Highlights: June 16–22

Here are our top picks of the week, including: where you should be looking for help (but aren't), a life-or-death choice between puppies and people, and strange cases of forgetting.

Is Behavioral Economics the Death of Living Wills?

The psychological limits of end-of-life decision making

As a physician who conducts research on decision-making, I have been asked many times: What does behavioral economics teach us about the role of living wills in medical care? Famed behavioral economist Dick Thaler recently opined on this topic in The New York Times, stating his support for a “requirement that all patients meet with their doctors or trained end-of-life counselors and prepare living wills.” He believes patients will be better off if they “talk about the trade-offs and make some choices before they are incapable of doing so.”

I respect Thaler a great deal. His thinking and research on how to promote retirement saving is an absolutely brilliant line of work, and perhaps one of the best examples of how behavioral economic discoveries can improve people’s lives. I wish he had been chosen to share the Nobel Prize with Danny Kahneman, when the prize was awarded for Kahneman’s (and Tversky’s) work laying the foundation for behavioral economics. I think Thaler is that important of a figure in the field.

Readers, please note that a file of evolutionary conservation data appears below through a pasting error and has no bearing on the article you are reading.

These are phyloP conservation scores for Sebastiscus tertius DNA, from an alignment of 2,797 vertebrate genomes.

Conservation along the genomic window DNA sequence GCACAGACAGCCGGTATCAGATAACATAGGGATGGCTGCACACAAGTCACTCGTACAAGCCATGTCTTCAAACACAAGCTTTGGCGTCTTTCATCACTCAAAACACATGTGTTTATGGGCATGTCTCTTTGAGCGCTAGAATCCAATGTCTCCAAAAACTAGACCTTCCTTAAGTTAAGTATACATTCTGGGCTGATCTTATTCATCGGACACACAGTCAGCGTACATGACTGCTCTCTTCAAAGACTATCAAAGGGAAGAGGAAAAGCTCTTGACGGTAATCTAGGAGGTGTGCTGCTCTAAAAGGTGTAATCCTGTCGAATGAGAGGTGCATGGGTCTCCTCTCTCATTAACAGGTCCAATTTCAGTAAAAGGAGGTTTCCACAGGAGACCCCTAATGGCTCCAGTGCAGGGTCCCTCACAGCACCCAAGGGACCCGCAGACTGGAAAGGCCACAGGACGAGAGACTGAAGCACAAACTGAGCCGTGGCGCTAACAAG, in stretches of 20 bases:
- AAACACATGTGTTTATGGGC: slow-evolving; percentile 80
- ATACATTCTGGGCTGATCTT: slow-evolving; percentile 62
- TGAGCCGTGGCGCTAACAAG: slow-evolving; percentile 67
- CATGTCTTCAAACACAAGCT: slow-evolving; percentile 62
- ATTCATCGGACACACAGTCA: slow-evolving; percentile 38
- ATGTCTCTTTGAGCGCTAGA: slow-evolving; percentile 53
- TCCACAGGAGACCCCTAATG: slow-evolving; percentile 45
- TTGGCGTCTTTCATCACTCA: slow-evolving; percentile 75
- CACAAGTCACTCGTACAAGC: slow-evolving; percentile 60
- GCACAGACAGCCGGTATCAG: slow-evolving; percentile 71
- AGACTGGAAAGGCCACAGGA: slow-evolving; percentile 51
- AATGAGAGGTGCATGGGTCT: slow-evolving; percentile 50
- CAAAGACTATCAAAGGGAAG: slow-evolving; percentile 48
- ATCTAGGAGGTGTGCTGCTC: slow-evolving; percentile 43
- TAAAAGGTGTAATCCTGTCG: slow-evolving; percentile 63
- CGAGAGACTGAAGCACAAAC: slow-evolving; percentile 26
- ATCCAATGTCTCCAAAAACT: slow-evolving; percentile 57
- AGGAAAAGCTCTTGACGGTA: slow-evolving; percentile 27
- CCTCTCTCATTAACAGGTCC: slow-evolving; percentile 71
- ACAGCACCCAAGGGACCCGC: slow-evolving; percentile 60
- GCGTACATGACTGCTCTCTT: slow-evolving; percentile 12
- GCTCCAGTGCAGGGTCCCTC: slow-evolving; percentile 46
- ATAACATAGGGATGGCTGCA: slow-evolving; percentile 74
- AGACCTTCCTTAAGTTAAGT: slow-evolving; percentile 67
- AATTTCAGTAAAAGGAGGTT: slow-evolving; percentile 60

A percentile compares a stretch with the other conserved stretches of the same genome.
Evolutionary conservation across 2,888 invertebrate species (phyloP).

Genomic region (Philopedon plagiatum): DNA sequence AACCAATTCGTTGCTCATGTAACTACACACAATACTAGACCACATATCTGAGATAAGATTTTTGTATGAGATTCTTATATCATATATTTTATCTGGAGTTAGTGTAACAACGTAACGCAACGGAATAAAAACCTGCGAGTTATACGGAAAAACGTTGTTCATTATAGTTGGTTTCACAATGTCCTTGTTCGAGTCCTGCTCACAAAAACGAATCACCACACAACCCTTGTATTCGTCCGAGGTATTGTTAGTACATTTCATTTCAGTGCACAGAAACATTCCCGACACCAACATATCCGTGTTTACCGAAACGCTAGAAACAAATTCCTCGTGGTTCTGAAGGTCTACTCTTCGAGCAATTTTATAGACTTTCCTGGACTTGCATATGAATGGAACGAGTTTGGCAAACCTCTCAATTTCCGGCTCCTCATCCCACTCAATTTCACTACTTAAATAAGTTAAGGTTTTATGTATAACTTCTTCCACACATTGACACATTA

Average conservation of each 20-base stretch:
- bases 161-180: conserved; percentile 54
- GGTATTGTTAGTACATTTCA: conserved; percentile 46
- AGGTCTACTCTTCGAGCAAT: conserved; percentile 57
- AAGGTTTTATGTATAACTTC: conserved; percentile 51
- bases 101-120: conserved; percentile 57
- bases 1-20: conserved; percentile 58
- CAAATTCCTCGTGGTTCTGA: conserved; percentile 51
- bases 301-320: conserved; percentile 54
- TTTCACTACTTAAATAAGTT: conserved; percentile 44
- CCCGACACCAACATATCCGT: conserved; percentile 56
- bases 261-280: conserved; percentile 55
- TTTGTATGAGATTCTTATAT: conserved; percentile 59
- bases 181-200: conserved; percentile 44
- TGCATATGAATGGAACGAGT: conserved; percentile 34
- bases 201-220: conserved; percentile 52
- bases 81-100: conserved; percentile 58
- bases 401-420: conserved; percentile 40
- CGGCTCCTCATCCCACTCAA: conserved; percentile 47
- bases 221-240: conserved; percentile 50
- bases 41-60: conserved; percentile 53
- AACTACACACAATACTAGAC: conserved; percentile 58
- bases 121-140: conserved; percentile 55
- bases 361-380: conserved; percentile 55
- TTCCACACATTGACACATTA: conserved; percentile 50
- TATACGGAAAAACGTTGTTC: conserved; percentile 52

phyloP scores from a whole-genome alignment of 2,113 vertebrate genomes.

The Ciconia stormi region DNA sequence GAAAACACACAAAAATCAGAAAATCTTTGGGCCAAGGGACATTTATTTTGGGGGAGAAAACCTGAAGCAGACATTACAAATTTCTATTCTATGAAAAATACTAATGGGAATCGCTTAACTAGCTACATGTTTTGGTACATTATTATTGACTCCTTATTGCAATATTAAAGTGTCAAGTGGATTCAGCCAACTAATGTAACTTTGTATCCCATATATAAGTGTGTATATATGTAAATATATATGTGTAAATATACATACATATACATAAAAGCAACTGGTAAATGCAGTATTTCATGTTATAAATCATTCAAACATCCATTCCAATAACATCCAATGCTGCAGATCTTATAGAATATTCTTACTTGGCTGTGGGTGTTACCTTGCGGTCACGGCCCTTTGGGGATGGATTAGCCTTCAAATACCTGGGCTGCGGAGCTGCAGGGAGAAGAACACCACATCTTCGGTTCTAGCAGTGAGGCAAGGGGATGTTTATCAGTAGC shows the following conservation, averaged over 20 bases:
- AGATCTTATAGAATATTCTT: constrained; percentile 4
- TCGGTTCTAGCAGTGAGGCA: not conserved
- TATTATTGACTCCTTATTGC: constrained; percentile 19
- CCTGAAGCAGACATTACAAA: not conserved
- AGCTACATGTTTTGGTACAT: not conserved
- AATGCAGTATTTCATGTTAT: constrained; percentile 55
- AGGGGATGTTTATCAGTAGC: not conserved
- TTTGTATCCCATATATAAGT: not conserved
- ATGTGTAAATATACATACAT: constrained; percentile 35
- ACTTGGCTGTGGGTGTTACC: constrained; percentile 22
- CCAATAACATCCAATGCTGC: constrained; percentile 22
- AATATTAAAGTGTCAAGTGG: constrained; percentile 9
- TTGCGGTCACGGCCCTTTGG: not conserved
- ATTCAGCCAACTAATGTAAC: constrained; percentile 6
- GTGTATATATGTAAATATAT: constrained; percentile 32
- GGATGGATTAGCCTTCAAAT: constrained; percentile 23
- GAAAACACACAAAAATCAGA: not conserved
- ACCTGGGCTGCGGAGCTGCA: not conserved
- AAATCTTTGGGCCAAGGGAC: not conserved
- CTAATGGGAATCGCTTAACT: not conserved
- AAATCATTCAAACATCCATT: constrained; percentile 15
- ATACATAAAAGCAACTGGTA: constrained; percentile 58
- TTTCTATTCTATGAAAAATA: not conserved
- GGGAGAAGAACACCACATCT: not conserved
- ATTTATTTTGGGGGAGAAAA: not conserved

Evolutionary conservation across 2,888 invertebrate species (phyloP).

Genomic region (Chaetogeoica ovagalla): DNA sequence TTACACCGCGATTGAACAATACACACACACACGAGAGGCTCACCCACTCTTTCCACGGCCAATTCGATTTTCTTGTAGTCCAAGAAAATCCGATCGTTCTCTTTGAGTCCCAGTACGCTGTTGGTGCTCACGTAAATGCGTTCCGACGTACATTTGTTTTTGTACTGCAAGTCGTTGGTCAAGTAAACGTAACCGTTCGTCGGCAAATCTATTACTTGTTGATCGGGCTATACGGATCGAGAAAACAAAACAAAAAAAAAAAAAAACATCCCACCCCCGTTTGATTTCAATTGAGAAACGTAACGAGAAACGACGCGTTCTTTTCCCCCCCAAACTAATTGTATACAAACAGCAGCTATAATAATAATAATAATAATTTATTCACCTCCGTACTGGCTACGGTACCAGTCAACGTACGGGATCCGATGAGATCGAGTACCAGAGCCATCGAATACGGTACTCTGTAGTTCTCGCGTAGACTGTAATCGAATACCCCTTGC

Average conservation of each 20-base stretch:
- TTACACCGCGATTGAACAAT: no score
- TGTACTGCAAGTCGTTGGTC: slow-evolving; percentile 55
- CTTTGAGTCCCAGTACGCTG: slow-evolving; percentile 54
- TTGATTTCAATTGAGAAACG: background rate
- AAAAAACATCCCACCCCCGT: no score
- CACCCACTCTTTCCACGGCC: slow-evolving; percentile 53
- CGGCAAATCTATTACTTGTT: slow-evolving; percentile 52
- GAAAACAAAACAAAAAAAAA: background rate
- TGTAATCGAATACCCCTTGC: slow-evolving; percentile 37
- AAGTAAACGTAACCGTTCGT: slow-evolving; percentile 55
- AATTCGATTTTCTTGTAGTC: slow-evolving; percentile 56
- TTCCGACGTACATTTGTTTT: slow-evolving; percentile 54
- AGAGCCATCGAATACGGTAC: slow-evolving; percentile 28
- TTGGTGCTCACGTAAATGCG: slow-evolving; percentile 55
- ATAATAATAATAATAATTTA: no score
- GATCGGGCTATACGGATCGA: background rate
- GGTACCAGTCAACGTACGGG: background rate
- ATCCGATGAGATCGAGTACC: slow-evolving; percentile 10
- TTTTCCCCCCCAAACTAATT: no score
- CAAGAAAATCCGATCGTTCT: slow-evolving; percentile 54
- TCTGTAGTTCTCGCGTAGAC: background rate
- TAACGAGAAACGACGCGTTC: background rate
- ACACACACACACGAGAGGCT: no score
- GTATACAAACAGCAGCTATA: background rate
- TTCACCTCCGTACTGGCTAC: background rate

But his enthusiastic embrace of living wills is surprisingly naïve. He should have known better. For starters, Thaler is one of the people who have discovered some of the psychological forces that lead people to make bad decisions. Give someone a complicated choice, with lots of trade-offs, and Thaler could fill the semester explaining how and why that decision is likely to go wrong. Indeed, early developers of the living will went to elaborate lengths to create documents that describe the exact situations patients might encounter in the future. In order to account for all the possible scenarios, some of these forms look more complicated than a wealthy person’s tax returns. No one with a basic understanding of human psychology could think these forms would lead to rational decision-making. No one familiar with the problem of “choice overload” could believe that reflection on so many possible futures, and some impossible choices, would somehow capture people’s true preferences.

To make matters worse, the trade-offs relevant to most living wills involve powerfully emotional and often strikingly unfamiliar choices. People must imagine what life is like with dementia or metastatic cancer or kidney failure. A slew of studies, including a number I have collaborated on with George Loewenstein and Dylan Smith, have shown that people are notoriously bad at predicting what life will be like with these health conditions. We don’t always know what we will want in our futures. My paternal grandmother said she would rather be dead than live in a nursing home, and then enjoyed her time in the nursing home so much after she moved in that she wondered what took us so long to find her a room there.